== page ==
On the RunBy Rabbi Jack Abramowitz
This Psalm was composed by David while he was fleeing from his rebellious son Avshalom (Absalom), as described in II Samuel chapter 15. (While this incident occurred later in David’s life, the Psalms are not arranged in the order of their composition.)
David acknowledges that he has many antagonists – his own son among them! Many prominent people have turned on him; they think that G-d will not save him because he had sinned. David knows, however, that G-d shields him; He will protect David not only physically and spiritually, but He will restore him to his throne and his former honor.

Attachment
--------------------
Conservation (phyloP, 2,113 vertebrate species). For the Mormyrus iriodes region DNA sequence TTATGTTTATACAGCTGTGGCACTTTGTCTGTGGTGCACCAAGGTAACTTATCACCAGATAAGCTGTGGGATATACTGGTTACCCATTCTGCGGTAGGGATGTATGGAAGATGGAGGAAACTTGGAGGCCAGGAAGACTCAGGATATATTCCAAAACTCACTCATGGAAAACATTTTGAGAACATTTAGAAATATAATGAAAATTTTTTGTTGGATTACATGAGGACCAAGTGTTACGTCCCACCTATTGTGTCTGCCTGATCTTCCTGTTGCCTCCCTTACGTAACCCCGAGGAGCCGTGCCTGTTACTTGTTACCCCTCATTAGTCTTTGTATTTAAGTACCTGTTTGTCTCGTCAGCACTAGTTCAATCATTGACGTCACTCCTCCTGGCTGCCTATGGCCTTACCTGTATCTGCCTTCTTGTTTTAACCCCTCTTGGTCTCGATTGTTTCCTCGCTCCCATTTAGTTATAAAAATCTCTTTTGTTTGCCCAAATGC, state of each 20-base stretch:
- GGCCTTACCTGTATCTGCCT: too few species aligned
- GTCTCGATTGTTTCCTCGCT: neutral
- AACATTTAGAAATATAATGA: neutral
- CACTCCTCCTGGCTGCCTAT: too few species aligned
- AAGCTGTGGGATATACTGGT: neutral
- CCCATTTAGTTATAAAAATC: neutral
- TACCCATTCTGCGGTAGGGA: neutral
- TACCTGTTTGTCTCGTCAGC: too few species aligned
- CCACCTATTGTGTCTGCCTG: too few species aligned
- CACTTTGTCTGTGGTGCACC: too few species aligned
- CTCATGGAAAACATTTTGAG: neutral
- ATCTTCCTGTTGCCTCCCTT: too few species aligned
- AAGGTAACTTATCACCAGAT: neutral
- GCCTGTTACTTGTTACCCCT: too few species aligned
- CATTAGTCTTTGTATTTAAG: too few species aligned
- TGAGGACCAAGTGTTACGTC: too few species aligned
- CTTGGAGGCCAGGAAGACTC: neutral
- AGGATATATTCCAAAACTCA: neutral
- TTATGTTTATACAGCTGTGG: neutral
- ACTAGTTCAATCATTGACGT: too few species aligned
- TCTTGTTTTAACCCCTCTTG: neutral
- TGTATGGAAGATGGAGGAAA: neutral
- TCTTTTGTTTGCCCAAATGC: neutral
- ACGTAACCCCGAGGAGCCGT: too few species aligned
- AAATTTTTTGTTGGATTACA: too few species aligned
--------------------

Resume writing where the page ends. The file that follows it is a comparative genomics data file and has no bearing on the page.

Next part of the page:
David calls out to G-d, Who answers him from the future site of the Temple. In David’s darkest moments, he never despaired because he knew that G-d was with him. David does not fear his attackers; instead, he calls upon G-d, upon Whom David relies. G-d slaps the face of David’s enemies and shuts them up. Salvation is in G-d’s “hands” and Israel rightly blesses Him for it.
This Psalm contains the first occurences in the Book of the word “selah.” A common translation of this word is “forever” (see Talmud Eruvin 54a), although that does not always make the most sense in context. Other opinions are that it indicates a point to be emphasized, or a particular musical note. (Remember that the Psalms were composed as songs that were sung in the Temple.)